“The radiation level, I would say, is abnormal,” said International Atomic Energy Agency director Rafael Grossi during a visit on the anniversary of the world’s worst nuclear disaster.
“There have been some moments when the levels have gone up because of the movement of the heavy equipment that Russian forces were bringing here, and when they left,” he said.
“We are following that day by day.”
Speaking as he arrived at the sarcophagus that covers the nuclear reactor’s radioactive remains, he said the takeover by Russian forces had been “absolutely abnormal and very, very dangerous”.
Russian troops took over the site on February 24, the first day of Russia‘s invasion of Ukraine, taking Ukrainian soldiers prisoner and detaining civilian staff at the site.
The occupation lasted until the end of March and raised global fears of nuclear leaks.
Ukrainian officials have said that Russian soldiers may have been exposed to radiation after digging fortifications in “many places” at the site and stirring up clouds of dust with their armoured vehicles.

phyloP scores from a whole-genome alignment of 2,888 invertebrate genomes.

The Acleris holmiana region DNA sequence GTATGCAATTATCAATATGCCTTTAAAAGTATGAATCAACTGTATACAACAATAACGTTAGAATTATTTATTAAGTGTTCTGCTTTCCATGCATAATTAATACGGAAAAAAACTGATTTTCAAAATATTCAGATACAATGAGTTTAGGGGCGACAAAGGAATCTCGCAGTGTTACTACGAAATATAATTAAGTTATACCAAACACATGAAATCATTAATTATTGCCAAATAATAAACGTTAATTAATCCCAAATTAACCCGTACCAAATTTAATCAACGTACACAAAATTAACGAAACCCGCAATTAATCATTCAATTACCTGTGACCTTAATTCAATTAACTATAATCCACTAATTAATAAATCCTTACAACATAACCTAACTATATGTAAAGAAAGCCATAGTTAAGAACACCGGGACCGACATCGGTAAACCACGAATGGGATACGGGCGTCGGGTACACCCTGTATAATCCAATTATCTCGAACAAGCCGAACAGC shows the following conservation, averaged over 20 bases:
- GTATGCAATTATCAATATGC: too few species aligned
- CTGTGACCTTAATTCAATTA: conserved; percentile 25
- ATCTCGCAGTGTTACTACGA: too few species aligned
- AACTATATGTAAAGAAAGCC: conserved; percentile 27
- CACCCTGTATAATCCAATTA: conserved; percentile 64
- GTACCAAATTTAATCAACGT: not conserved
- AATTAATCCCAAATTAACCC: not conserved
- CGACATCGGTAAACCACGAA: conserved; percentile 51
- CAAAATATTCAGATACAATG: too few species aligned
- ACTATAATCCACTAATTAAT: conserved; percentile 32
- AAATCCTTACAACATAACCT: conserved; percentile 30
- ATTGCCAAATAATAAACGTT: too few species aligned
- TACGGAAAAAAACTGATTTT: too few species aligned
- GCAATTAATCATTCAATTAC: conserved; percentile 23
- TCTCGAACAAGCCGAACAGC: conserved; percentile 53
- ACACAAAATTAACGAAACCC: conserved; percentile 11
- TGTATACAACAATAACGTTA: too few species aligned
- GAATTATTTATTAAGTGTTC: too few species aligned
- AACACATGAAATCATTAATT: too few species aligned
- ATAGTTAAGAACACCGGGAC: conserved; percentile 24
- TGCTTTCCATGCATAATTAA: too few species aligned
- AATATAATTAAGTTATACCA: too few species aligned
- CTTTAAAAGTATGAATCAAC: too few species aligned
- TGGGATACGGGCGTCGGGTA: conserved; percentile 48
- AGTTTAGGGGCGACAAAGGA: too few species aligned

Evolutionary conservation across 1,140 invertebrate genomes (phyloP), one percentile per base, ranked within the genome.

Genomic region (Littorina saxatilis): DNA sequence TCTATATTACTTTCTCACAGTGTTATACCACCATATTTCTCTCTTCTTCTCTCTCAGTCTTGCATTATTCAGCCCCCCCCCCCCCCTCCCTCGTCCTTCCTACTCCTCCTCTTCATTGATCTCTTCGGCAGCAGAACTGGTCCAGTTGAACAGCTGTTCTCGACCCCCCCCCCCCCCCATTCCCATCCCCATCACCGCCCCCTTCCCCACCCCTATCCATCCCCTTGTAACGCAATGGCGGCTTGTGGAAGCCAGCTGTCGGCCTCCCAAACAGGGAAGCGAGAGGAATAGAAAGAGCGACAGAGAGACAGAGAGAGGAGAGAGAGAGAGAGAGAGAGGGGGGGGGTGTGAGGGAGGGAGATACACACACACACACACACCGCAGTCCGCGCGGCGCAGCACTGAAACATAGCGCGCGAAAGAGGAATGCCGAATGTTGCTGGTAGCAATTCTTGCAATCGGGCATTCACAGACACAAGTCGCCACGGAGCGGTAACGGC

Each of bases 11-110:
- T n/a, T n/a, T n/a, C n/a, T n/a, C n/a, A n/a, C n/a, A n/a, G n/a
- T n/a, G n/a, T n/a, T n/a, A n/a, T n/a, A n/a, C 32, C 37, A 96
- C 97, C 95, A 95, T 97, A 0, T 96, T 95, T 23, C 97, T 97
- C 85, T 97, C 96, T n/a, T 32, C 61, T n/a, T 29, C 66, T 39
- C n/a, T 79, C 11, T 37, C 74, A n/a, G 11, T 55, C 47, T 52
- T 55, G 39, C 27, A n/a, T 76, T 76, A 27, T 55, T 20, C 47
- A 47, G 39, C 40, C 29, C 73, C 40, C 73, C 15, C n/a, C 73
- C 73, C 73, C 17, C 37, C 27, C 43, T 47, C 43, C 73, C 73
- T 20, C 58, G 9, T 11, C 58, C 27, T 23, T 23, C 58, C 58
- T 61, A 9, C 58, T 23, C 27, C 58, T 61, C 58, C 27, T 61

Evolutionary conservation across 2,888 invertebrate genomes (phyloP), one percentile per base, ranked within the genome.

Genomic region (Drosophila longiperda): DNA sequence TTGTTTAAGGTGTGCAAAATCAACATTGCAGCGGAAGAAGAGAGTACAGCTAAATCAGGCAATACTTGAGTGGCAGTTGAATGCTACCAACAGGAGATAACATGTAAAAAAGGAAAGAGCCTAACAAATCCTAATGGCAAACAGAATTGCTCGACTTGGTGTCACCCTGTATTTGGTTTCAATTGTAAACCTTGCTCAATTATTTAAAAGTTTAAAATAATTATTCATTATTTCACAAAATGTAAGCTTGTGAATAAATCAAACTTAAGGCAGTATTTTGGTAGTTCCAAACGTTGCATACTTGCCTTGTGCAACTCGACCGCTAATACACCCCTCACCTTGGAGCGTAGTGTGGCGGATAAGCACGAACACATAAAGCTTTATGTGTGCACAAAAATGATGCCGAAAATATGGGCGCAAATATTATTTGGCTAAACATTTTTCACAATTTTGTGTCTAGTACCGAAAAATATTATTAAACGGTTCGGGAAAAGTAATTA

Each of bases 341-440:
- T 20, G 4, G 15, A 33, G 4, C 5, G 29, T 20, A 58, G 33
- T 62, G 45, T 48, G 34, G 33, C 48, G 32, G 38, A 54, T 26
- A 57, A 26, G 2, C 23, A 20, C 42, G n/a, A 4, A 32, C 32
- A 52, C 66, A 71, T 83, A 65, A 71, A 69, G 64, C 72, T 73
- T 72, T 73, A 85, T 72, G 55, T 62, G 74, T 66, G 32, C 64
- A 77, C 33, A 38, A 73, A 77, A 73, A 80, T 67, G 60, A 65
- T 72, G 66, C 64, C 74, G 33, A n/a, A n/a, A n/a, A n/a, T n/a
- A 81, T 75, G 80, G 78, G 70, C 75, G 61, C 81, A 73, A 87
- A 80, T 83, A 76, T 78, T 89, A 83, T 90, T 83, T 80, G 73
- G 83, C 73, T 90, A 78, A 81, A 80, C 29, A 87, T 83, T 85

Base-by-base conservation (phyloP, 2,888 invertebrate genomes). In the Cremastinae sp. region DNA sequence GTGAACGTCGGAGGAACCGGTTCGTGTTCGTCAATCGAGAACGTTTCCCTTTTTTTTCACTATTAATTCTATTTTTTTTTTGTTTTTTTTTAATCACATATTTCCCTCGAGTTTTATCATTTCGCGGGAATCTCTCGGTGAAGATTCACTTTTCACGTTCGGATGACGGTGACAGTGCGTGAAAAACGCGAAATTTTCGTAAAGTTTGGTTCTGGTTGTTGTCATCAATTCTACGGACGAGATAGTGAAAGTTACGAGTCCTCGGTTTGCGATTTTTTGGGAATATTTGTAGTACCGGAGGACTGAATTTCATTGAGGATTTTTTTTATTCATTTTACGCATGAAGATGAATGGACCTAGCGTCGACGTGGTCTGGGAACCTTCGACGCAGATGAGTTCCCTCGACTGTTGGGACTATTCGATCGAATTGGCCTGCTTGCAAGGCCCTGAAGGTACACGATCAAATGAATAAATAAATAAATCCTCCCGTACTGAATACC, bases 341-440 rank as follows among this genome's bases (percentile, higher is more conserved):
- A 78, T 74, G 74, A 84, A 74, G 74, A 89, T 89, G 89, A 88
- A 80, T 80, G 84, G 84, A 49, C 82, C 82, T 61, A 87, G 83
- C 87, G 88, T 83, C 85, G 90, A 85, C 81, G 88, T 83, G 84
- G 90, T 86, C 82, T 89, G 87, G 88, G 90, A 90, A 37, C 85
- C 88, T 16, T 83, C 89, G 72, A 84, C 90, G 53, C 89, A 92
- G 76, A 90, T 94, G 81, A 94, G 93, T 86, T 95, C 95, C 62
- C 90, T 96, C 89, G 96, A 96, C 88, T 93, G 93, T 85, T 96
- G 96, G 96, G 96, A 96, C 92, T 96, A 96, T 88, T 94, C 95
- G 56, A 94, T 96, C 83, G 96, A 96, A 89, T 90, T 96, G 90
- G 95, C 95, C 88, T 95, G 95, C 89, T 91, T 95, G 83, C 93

On April 26, 1986, an uncontrolled nuclear chain reaction destroyed the reactor in an accident that was initially covered up by the Soviet authorities.
Many hundreds died though the exact figure remains disputed.
Eventually, 350,000 people were evacuated from a 30-kilometre (19-mile) radius around the plant, an exclusion zone that remains uninhabited, apart from some elderly residents who returned despite an official ban.
The Chernobyl power station’s three other reactors were successively closed, with the latest shutting off in 2000.